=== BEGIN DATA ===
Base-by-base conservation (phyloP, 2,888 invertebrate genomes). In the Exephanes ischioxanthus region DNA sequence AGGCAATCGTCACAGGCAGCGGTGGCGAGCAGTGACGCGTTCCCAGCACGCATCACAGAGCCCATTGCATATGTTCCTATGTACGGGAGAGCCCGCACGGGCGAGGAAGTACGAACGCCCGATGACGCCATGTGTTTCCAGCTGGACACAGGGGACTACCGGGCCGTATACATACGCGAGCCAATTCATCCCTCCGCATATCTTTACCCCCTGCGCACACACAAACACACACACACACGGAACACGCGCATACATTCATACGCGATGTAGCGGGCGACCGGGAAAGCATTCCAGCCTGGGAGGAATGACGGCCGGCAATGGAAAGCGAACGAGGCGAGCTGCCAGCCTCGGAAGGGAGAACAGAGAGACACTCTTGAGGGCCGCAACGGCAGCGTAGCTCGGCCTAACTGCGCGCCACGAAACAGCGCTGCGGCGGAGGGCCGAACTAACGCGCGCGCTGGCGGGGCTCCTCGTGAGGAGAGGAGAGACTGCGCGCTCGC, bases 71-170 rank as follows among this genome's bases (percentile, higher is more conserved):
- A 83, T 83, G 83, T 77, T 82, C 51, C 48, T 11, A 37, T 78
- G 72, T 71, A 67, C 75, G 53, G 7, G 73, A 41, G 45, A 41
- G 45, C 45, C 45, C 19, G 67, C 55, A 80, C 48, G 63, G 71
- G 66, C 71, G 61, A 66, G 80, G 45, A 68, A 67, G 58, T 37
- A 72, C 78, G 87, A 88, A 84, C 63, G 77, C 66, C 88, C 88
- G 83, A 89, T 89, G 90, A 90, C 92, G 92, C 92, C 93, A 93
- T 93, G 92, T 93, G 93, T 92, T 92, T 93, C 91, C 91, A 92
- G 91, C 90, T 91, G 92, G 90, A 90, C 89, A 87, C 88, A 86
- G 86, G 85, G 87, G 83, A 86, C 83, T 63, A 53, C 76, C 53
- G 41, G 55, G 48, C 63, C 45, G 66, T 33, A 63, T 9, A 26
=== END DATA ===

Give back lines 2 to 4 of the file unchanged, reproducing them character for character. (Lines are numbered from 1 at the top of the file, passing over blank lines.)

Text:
- A 83, T 83, G 83, T 77, T 82, C 51, C 48, T 11, A 37, T 78
- G 72, T 71, A 67, C 75, G 53, G 7, G 73, A 41, G 45, A 41
- G 45, C 45, C 45, C 19, G 67, C 55, A 80, C 48, G 63, G 71